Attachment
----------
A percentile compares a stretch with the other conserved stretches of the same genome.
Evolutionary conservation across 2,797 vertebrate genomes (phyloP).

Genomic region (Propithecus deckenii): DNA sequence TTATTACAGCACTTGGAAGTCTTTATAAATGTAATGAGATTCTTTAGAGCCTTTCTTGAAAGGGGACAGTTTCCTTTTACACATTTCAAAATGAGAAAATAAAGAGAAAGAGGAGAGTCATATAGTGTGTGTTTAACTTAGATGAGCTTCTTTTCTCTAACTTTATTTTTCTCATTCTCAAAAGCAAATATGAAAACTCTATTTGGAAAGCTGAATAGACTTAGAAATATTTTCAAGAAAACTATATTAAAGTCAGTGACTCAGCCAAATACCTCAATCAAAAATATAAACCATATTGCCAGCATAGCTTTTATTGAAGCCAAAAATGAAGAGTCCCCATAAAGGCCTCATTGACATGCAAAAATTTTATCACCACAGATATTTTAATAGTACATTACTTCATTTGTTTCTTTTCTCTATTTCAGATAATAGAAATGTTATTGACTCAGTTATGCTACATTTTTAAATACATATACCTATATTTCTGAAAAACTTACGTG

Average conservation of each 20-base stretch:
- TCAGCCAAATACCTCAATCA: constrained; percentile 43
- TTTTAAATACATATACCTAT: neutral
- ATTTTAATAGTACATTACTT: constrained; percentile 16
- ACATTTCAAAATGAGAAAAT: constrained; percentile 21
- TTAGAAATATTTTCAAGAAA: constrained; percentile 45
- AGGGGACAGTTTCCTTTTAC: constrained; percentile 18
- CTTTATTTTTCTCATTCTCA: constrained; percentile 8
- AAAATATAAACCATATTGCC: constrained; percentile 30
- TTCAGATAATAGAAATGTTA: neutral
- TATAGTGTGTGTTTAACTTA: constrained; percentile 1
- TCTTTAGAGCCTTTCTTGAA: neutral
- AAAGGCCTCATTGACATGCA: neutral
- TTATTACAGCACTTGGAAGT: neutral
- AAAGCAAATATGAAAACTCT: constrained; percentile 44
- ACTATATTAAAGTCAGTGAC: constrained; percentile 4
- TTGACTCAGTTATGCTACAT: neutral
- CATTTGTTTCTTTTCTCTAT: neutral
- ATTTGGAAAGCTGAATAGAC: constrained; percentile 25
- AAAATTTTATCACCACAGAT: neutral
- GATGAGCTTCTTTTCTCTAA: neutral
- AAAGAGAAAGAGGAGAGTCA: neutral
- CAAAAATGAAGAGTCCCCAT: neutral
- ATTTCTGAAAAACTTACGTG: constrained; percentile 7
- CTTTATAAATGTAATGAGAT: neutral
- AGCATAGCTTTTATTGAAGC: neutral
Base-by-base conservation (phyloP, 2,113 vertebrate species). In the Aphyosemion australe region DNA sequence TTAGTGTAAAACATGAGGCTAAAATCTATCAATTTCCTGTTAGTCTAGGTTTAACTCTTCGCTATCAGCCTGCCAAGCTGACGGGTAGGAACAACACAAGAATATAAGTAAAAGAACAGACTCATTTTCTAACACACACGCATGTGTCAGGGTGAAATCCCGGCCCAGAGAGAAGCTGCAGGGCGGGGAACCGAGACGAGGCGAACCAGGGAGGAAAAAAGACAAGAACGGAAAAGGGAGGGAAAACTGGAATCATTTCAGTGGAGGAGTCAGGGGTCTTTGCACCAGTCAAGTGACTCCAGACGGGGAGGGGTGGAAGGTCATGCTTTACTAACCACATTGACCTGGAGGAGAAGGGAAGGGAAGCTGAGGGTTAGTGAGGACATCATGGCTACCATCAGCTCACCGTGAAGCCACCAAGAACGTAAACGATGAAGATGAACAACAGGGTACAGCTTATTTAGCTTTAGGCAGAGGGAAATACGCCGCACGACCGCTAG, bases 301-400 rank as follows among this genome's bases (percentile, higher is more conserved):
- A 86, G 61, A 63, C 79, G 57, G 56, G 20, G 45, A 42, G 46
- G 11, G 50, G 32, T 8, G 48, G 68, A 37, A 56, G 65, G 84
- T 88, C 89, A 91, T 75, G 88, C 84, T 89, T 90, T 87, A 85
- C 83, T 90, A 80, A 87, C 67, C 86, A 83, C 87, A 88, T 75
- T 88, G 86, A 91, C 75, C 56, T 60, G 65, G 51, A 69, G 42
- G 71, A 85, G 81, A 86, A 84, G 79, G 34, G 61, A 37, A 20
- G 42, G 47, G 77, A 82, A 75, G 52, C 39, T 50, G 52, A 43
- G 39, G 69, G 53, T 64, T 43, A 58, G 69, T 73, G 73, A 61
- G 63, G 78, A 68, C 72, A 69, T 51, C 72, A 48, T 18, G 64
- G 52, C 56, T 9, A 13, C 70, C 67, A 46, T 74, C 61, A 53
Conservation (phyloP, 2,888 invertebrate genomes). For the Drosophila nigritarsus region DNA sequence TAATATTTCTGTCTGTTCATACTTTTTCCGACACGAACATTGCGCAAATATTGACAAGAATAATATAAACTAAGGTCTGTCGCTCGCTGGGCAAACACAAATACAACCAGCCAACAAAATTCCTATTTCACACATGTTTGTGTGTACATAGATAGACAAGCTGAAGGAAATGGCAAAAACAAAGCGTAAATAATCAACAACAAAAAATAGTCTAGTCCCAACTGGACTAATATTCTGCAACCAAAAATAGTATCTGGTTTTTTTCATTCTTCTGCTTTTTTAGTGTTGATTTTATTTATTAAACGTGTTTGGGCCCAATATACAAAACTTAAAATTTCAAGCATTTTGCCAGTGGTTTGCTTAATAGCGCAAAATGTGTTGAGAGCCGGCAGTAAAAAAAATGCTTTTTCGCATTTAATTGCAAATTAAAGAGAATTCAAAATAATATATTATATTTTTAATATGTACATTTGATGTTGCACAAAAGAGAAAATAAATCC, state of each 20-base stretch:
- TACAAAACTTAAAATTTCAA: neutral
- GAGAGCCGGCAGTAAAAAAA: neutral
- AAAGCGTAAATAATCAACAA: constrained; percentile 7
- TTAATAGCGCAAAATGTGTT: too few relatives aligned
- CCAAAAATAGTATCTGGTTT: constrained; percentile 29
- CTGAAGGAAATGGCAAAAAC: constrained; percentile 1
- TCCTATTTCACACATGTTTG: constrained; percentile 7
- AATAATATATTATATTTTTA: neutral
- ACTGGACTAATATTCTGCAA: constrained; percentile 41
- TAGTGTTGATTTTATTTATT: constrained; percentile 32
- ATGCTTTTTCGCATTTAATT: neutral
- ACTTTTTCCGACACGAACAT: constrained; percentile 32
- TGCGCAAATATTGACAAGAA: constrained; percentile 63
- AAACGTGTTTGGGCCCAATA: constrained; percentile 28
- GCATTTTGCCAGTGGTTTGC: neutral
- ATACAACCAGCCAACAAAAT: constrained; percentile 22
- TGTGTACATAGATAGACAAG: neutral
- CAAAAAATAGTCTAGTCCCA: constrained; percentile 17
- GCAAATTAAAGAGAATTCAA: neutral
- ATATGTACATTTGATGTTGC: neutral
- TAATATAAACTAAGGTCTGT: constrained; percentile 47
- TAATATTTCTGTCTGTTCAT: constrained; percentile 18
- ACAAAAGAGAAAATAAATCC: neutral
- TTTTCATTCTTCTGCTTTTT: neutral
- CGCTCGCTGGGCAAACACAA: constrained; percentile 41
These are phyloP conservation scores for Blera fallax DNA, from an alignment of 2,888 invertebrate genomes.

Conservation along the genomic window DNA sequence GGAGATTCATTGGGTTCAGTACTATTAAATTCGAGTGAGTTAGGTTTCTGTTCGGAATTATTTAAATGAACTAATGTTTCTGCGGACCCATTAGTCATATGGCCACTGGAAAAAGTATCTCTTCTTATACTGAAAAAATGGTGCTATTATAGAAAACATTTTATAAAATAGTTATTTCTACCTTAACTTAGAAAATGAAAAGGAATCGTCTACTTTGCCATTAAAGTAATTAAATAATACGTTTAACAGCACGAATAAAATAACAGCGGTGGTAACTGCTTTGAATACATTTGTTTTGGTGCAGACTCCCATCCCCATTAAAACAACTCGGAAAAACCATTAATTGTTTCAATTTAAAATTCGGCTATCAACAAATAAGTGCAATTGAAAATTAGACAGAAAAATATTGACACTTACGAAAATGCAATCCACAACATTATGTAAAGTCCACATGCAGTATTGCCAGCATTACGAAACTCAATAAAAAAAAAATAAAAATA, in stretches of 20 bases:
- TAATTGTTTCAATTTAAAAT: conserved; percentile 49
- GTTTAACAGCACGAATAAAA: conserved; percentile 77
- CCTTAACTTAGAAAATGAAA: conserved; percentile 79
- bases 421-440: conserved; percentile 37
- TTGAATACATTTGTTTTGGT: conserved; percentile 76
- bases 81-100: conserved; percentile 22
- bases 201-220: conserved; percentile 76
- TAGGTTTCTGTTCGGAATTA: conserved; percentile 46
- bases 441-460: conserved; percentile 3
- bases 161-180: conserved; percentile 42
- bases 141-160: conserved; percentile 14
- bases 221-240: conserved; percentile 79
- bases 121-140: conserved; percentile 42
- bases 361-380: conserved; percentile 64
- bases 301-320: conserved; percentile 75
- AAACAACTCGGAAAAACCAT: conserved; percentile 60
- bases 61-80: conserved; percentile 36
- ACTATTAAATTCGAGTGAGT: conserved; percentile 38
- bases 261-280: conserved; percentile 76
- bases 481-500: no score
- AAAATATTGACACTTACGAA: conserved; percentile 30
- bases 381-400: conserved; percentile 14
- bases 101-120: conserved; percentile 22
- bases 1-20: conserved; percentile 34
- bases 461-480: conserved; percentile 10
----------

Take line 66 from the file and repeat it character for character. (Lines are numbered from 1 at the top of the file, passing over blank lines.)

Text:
- CGCTCGCTGGGCAAACACAA: constrained; percentile 41